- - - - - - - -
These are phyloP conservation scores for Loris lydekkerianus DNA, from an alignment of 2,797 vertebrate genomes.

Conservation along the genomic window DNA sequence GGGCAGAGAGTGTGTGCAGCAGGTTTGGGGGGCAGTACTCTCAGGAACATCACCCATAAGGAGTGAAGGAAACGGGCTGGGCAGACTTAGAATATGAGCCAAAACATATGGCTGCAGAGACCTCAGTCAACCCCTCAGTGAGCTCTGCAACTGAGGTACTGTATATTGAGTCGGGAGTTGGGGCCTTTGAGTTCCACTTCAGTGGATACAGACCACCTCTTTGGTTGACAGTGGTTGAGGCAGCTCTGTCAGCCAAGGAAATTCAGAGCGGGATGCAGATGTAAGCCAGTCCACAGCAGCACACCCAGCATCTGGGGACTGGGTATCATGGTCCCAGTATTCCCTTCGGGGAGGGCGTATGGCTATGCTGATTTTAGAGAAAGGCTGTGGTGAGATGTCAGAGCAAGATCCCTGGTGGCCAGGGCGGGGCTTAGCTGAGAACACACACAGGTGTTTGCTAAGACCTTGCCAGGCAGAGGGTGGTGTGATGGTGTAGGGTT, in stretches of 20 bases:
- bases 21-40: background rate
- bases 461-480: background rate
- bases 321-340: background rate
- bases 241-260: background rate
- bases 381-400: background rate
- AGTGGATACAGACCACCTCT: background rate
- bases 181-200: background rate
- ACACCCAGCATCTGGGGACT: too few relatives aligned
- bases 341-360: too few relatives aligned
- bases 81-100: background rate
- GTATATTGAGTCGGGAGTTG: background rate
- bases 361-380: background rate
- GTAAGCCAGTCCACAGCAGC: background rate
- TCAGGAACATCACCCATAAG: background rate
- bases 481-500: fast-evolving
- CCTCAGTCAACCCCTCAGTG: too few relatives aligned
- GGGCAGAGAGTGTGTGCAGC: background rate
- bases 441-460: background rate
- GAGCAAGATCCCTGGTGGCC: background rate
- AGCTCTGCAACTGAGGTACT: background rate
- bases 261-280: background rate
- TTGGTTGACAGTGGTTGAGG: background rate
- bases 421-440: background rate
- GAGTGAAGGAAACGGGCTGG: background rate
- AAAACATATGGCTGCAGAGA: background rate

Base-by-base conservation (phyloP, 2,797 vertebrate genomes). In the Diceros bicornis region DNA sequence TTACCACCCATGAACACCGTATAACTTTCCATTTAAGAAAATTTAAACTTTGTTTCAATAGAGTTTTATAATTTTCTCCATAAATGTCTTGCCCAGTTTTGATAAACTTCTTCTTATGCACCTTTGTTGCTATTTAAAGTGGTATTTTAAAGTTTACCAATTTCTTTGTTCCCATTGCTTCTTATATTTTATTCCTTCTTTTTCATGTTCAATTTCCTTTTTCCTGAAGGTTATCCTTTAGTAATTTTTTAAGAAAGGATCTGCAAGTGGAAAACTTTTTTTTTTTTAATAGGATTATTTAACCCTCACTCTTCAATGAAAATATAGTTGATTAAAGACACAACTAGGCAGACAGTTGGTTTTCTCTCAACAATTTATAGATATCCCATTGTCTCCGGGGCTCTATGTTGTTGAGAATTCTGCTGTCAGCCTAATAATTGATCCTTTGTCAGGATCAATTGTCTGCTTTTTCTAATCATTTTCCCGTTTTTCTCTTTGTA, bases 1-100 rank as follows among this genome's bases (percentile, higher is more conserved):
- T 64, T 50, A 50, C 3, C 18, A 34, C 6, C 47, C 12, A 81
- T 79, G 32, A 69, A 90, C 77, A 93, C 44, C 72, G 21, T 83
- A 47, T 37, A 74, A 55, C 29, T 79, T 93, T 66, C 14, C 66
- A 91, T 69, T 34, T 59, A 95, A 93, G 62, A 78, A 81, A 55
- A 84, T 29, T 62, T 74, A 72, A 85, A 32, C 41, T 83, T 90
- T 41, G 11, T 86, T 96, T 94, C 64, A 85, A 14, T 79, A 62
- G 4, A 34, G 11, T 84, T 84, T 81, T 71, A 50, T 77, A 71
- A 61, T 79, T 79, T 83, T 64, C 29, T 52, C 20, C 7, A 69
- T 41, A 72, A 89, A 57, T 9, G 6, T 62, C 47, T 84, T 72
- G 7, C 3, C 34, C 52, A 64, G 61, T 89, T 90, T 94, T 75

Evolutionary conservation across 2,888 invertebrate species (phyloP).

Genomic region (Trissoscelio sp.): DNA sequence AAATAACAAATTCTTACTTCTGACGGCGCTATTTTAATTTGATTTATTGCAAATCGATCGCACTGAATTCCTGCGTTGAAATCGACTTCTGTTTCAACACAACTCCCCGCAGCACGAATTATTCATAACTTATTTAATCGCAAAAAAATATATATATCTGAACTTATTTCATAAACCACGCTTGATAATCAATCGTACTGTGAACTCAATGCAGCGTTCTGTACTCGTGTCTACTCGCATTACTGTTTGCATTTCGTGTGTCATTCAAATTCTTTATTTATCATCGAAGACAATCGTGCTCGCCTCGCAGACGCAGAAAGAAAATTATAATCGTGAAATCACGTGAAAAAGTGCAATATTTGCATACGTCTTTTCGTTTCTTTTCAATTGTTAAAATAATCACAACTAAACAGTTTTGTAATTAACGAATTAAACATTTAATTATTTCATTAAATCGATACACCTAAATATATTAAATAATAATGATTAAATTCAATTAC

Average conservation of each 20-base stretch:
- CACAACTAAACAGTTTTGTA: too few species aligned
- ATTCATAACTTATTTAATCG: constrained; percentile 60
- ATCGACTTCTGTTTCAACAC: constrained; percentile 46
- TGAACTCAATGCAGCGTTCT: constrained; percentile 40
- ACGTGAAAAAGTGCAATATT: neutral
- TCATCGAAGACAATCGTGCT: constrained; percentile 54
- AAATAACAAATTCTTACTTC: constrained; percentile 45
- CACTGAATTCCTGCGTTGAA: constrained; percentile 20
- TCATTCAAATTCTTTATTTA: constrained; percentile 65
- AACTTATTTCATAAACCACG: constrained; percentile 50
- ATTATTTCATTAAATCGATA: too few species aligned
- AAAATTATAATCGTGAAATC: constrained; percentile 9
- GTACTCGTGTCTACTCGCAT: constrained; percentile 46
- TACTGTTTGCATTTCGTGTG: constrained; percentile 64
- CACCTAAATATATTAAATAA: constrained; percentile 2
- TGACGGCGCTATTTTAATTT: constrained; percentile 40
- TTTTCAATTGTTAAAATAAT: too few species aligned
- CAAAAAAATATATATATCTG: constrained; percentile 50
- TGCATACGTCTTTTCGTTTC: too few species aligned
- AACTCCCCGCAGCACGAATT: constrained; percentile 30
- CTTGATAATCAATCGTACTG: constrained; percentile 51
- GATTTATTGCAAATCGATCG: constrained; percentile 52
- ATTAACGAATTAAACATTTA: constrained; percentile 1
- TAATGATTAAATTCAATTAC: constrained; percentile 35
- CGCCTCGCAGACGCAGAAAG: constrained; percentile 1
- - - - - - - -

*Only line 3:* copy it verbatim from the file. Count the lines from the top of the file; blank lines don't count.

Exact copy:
- bases 21-40: background rate